The git show-branch command provides more detailed output than git
branch, listing the commits that contribute to one or more
branches in roughly reverse chronological order. As with git
branch, no options list the topic branches,
-r shows remote tracking branches, and
-a shows all branches.
Let’s look at an example:
git show-branch! [bug/pr-1] Fix Problem Report 1 * [dev] Improve the new development ! [master] Added Bob's fixes. --- * [dev] Improve the new development * [dev^] Start some new development. + [bug/pr-1] Fix Problem Report 1 +*+ [master] Added Bob's fixes.
The git show-branch output is broken down into
two sections separated by a line of dashes. The section above the
separator lists the names of branches enclosed in square brackets, one
per line. Each branch name is associated with a single column of output,
identified by either an exclamation mark or—if it is also the current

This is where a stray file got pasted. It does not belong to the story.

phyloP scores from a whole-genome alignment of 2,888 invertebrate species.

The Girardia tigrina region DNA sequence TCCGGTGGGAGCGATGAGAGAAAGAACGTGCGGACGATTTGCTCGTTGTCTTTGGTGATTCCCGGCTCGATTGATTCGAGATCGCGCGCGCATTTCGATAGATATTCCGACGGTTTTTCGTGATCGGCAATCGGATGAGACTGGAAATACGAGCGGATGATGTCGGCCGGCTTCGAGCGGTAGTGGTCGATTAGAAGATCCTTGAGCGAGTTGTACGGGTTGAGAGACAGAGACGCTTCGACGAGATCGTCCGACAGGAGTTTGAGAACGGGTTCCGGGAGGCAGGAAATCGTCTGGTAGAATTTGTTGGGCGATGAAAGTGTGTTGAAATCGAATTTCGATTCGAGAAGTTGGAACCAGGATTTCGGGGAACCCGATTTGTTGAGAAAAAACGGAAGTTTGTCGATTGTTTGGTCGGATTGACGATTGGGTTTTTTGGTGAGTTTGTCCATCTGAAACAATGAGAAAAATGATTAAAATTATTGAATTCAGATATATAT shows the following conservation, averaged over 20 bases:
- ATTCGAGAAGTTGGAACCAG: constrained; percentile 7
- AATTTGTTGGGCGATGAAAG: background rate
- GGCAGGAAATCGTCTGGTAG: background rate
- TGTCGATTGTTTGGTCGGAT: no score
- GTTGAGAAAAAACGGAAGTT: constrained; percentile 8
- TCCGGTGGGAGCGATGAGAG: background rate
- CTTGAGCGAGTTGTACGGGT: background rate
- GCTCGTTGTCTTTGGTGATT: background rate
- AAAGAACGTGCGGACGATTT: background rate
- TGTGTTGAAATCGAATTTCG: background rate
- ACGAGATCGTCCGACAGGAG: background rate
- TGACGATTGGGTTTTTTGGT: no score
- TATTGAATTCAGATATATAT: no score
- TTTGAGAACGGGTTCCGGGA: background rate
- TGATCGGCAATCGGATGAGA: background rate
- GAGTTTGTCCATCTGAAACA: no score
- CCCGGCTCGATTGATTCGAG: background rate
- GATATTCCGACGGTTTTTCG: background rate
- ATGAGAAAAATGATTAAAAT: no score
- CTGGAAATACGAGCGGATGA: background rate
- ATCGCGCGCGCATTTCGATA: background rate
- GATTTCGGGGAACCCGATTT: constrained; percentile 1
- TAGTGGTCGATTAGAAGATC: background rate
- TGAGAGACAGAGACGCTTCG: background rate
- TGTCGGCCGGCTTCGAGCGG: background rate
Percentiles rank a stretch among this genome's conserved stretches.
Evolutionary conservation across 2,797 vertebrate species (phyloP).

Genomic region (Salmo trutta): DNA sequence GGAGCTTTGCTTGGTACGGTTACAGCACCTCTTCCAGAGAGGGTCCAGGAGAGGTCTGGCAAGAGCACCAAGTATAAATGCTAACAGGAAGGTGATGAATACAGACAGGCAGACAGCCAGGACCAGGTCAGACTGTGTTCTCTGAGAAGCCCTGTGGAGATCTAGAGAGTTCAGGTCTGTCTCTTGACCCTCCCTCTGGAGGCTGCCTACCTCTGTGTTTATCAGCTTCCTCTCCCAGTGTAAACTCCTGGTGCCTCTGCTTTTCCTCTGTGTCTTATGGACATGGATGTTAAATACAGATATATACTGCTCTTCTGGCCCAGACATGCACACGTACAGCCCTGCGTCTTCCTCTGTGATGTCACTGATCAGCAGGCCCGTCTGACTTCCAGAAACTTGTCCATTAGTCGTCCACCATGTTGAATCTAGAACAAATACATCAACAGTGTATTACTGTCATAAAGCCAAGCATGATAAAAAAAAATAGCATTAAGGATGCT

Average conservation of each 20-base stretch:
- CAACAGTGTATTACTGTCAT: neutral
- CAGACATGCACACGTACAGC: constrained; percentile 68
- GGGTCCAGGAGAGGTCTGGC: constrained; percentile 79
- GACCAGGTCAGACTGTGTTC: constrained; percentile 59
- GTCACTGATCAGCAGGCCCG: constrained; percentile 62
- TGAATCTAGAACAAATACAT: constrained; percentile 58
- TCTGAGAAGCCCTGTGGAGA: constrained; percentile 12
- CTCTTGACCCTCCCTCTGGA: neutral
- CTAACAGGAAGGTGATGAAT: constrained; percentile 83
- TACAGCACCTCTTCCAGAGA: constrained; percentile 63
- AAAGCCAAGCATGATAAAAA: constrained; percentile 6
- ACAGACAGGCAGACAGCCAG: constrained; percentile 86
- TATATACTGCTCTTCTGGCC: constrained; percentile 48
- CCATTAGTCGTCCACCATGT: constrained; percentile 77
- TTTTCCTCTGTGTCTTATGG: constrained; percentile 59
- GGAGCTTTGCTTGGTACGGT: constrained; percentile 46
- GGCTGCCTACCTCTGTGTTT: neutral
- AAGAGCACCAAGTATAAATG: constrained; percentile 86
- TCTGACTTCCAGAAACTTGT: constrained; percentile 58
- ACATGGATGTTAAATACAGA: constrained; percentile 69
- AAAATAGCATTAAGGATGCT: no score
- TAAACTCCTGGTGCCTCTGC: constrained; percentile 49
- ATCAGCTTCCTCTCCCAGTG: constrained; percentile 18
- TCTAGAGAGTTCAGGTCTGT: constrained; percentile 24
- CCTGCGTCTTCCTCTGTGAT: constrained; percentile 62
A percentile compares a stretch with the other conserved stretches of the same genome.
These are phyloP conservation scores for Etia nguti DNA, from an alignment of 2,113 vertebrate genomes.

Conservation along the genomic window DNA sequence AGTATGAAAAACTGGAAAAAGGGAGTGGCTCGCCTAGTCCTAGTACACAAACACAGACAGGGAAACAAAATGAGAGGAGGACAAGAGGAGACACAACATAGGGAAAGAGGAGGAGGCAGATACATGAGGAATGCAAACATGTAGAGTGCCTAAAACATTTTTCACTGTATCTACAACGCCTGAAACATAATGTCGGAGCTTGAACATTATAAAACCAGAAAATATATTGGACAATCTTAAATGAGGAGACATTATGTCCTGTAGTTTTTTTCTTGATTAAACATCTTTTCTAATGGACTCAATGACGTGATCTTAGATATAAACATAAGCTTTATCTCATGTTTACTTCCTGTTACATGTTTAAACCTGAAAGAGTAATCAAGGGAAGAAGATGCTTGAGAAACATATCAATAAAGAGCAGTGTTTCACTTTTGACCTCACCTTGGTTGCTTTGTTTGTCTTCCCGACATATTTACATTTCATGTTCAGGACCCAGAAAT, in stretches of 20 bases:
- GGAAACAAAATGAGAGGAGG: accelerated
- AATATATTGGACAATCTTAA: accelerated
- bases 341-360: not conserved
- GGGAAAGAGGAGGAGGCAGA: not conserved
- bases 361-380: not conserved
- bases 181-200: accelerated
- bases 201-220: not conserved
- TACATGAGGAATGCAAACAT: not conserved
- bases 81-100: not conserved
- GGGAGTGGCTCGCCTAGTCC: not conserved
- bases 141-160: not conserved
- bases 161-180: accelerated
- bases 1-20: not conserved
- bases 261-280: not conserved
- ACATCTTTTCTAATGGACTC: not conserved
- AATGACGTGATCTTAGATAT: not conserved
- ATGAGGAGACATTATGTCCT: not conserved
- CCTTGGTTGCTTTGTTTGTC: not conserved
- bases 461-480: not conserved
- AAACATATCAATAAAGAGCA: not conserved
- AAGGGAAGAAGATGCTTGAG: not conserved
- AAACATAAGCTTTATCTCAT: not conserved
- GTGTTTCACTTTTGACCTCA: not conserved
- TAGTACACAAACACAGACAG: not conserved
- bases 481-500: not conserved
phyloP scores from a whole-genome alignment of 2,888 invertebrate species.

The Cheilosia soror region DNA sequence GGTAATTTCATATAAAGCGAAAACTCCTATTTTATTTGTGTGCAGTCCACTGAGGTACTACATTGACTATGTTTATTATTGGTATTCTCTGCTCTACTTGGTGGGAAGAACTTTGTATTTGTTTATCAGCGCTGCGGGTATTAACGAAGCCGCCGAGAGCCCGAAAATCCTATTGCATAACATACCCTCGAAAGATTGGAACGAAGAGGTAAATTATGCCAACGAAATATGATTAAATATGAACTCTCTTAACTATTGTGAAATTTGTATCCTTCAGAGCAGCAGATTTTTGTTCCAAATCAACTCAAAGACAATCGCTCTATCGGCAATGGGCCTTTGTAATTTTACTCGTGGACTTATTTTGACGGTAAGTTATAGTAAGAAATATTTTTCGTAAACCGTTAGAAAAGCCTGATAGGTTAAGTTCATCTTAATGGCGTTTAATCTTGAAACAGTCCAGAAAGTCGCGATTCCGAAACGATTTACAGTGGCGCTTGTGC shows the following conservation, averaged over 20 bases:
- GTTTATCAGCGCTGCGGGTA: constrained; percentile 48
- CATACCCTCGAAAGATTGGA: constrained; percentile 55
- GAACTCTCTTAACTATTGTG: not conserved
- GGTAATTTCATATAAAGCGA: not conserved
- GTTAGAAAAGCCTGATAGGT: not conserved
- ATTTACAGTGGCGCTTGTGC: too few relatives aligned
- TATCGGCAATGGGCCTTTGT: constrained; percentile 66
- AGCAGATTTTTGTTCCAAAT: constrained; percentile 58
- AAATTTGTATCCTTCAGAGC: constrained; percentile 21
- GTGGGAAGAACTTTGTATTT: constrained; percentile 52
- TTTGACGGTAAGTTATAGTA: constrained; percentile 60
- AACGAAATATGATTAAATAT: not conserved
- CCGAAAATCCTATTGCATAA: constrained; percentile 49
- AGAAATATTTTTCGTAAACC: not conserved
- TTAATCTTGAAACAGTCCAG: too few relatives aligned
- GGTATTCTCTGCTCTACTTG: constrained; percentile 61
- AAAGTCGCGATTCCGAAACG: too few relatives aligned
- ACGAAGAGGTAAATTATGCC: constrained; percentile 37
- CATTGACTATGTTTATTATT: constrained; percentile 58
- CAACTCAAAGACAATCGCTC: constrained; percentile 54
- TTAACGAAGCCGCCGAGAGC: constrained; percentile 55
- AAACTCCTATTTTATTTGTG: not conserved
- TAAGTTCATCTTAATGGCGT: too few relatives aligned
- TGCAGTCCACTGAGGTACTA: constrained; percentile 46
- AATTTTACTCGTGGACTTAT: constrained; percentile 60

branch—an asterisk. In the example just shown, commits within the branch
bug/pr-1 start in the first column,
commits within the current branch
start in the second column, and commits in the third branch
master start in the third column. For
quick reference, each branch in the upper section is also listed with
the first line of the log message from the most recent commit on that
The lower section of output is a matrix stating which commits are present in each branch. Again, each commit is listed with the first log message line from that commit. A commit is present in ...